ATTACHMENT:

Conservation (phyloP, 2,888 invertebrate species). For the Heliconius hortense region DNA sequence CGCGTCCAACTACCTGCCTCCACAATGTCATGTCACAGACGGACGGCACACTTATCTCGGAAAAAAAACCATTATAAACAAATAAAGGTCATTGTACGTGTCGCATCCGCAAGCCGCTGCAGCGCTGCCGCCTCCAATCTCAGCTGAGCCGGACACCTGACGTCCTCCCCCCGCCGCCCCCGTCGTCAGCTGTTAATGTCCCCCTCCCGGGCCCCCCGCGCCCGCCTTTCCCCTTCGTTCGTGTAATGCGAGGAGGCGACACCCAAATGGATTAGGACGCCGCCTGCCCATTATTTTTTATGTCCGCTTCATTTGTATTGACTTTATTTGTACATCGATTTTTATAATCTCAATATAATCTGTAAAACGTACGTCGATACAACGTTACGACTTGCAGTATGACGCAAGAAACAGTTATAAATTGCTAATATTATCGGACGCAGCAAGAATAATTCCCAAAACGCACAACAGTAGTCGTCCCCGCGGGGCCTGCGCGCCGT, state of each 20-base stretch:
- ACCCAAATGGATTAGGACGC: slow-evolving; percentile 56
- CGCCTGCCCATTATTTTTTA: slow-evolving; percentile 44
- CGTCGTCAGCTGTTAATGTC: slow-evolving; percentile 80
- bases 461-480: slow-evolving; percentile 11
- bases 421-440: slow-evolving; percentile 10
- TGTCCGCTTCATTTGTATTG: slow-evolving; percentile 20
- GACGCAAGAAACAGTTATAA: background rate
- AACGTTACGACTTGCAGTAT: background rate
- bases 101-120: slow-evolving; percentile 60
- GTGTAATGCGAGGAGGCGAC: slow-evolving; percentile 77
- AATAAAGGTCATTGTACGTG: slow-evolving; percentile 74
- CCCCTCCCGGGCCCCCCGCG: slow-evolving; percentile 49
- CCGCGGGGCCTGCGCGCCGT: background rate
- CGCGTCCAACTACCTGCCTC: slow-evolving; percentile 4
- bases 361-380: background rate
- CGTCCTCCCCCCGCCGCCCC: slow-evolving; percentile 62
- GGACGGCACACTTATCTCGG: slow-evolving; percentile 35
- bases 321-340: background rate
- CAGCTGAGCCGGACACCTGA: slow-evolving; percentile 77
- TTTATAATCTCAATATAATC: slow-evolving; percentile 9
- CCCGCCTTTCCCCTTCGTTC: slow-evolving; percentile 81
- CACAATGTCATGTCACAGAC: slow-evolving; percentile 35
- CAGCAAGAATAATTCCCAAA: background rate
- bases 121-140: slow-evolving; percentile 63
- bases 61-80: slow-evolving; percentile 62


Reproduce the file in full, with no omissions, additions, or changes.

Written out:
Conservation (phyloP, 2,888 invertebrate species). For the Heliconius hortense region DNA sequence CGCGTCCAACTACCTGCCTCCACAATGTCATGTCACAGACGGACGGCACACTTATCTCGGAAAAAAAACCATTATAAACAAATAAAGGTCATTGTACGTGTCGCATCCGCAAGCCGCTGCAGCGCTGCCGCCTCCAATCTCAGCTGAGCCGGACACCTGACGTCCTCCCCCCGCCGCCCCCGTCGTCAGCTGTTAATGTCCCCCTCCCGGGCCCCCCGCGCCCGCCTTTCCCCTTCGTTCGTGTAATGCGAGGAGGCGACACCCAAATGGATTAGGACGCCGCCTGCCCATTATTTTTTATGTCCGCTTCATTTGTATTGACTTTATTTGTACATCGATTTTTATAATCTCAATATAATCTGTAAAACGTACGTCGATACAACGTTACGACTTGCAGTATGACGCAAGAAACAGTTATAAATTGCTAATATTATCGGACGCAGCAAGAATAATTCCCAAAACGCACAACAGTAGTCGTCCCCGCGGGGCCTGCGCGCCGT, state of each 20-base stretch:
- ACCCAAATGGATTAGGACGC: slow-evolving; percentile 56
- CGCCTGCCCATTATTTTTTA: slow-evolving; percentile 44
- CGTCGTCAGCTGTTAATGTC: slow-evolving; percentile 80
- bases 461-480: slow-evolving; percentile 11
- bases 421-440: slow-evolving; percentile 10
- TGTCCGCTTCATTTGTATTG: slow-evolving; percentile 20
- GACGCAAGAAACAGTTATAA: background rate
- AACGTTACGACTTGCAGTAT: background rate
- bases 101-120: slow-evolving; percentile 60
- GTGTAATGCGAGGAGGCGAC: slow-evolving; percentile 77
- AATAAAGGTCATTGTACGTG: slow-evolving; percentile 74
- CCCCTCCCGGGCCCCCCGCG: slow-evolving; percentile 49
- CCGCGGGGCCTGCGCGCCGT: background rate
- CGCGTCCAACTACCTGCCTC: slow-evolving; percentile 4
- bases 361-380: background rate
- CGTCCTCCCCCCGCCGCCCC: slow-evolving; percentile 62
- GGACGGCACACTTATCTCGG: slow-evolving; percentile 35
- bases 321-340: background rate
- CAGCTGAGCCGGACACCTGA: slow-evolving; percentile 77
- TTTATAATCTCAATATAATC: slow-evolving; percentile 9
- CCCGCCTTTCCCCTTCGTTC: slow-evolving; percentile 81
- CACAATGTCATGTCACAGAC: slow-evolving; percentile 35
- CAGCAAGAATAATTCCCAAA: background rate
- bases 121-140: slow-evolving; percentile 63
- bases 61-80: slow-evolving; percentile 62